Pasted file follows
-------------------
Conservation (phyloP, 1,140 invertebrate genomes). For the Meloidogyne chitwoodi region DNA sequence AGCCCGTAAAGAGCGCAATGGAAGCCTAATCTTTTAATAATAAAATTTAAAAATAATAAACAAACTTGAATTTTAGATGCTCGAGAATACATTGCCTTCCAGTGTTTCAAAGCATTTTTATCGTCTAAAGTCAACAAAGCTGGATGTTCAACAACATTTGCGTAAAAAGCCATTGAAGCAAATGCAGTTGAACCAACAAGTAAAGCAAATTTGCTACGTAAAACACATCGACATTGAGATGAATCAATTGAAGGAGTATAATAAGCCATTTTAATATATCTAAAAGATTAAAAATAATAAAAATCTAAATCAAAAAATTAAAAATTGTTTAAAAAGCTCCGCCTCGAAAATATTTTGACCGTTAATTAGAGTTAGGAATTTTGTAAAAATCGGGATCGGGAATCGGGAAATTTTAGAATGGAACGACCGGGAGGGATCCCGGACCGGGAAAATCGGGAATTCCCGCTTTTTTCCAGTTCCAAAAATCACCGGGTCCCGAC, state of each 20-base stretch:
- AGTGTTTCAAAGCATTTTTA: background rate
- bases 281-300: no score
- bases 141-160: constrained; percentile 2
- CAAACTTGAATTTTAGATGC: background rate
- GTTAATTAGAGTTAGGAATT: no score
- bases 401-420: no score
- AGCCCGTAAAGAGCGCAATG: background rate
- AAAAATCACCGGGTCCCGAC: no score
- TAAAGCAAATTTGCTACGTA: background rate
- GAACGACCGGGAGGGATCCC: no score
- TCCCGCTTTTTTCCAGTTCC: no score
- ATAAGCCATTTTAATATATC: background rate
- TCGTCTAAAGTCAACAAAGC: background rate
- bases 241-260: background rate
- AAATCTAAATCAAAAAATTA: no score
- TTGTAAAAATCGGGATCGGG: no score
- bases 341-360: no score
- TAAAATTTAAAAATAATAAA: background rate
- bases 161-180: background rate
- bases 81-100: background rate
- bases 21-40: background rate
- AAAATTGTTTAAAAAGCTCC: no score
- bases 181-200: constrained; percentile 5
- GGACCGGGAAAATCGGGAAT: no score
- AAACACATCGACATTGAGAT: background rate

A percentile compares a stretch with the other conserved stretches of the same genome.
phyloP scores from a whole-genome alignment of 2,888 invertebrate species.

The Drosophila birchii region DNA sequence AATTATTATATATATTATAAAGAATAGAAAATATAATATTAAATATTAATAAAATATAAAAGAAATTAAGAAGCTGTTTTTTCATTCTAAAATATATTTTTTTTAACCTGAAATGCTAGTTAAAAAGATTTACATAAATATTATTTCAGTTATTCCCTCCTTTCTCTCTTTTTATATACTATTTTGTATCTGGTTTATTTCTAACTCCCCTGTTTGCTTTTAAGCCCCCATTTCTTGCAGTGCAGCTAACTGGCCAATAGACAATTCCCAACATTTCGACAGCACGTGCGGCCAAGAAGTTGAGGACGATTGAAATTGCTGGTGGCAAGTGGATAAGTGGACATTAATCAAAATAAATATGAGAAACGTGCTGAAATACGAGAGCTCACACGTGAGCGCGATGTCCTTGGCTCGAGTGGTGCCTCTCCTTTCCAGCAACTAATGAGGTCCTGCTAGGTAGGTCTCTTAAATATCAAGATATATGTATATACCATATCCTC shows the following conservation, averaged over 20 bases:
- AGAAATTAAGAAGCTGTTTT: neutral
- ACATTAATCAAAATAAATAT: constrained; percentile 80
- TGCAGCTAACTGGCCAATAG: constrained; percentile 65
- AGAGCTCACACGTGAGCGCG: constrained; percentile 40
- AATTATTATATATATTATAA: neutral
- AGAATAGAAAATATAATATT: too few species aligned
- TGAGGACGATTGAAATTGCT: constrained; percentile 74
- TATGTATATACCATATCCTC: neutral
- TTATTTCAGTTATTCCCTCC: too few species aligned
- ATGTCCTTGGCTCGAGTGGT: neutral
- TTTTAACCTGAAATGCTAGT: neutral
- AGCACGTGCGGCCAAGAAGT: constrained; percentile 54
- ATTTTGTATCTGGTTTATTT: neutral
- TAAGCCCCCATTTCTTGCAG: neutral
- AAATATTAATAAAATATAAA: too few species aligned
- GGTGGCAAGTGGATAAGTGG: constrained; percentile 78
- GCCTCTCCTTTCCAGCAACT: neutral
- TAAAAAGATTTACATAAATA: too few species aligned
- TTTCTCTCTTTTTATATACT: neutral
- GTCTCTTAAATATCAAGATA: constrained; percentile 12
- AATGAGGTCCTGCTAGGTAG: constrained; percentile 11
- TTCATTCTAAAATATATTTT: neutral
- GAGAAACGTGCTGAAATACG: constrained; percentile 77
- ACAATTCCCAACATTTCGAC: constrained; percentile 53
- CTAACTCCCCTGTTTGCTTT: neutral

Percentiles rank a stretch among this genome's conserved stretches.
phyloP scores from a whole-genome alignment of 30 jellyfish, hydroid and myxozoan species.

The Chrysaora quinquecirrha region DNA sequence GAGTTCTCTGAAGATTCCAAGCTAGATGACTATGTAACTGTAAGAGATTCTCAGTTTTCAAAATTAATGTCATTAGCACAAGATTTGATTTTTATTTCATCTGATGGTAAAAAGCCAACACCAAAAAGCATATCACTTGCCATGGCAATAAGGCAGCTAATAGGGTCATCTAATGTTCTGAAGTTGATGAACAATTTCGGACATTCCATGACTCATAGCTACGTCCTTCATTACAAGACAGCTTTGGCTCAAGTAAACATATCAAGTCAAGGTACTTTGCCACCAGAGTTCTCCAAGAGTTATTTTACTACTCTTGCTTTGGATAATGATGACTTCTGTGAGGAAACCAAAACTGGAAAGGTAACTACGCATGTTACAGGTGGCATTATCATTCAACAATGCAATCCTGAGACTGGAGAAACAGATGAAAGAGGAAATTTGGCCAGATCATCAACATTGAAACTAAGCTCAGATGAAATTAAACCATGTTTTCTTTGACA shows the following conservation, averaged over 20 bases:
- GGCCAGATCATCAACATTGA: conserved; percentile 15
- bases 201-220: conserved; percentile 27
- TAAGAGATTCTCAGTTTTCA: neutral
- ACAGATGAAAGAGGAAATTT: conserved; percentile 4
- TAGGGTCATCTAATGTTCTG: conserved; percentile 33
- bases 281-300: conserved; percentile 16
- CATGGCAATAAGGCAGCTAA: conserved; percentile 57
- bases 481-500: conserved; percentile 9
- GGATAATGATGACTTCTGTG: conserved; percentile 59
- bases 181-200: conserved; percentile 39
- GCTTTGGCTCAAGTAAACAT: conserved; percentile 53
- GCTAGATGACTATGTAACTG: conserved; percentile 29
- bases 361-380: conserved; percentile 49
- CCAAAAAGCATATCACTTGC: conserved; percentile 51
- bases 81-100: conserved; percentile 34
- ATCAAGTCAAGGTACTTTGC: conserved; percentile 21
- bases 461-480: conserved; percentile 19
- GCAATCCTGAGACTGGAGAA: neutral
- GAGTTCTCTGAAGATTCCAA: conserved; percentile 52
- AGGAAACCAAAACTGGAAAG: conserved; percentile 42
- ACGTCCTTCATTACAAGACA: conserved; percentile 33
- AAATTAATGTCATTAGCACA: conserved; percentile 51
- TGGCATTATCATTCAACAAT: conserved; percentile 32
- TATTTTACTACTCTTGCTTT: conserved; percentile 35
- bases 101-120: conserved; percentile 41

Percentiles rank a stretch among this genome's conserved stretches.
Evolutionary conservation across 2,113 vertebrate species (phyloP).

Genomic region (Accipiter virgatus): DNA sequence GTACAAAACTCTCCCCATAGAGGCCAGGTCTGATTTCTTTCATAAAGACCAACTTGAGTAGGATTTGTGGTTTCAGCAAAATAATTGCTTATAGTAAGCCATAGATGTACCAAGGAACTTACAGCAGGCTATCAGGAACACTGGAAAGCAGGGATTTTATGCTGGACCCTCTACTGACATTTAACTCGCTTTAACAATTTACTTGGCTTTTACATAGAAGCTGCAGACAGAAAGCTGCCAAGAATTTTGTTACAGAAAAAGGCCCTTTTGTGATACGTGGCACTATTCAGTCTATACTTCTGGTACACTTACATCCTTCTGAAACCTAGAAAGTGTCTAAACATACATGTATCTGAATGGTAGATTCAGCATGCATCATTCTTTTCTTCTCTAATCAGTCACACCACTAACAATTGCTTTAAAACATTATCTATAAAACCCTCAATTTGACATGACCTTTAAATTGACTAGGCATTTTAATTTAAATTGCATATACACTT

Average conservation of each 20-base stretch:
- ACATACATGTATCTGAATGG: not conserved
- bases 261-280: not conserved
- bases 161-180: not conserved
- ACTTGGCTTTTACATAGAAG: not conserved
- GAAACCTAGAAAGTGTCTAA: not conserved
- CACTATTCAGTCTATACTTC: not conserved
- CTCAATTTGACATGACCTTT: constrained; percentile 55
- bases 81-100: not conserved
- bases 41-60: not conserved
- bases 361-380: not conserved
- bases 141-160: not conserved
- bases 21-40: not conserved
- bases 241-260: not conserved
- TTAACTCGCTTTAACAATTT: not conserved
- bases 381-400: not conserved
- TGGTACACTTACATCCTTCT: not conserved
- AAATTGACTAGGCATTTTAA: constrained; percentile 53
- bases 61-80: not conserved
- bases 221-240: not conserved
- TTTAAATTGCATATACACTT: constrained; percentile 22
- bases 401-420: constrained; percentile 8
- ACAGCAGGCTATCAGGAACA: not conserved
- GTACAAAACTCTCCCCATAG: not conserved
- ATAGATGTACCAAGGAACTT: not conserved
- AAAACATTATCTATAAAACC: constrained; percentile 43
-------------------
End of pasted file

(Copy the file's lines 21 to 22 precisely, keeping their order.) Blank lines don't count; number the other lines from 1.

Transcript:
- bases 81-100: background rate
- bases 21-40: background rate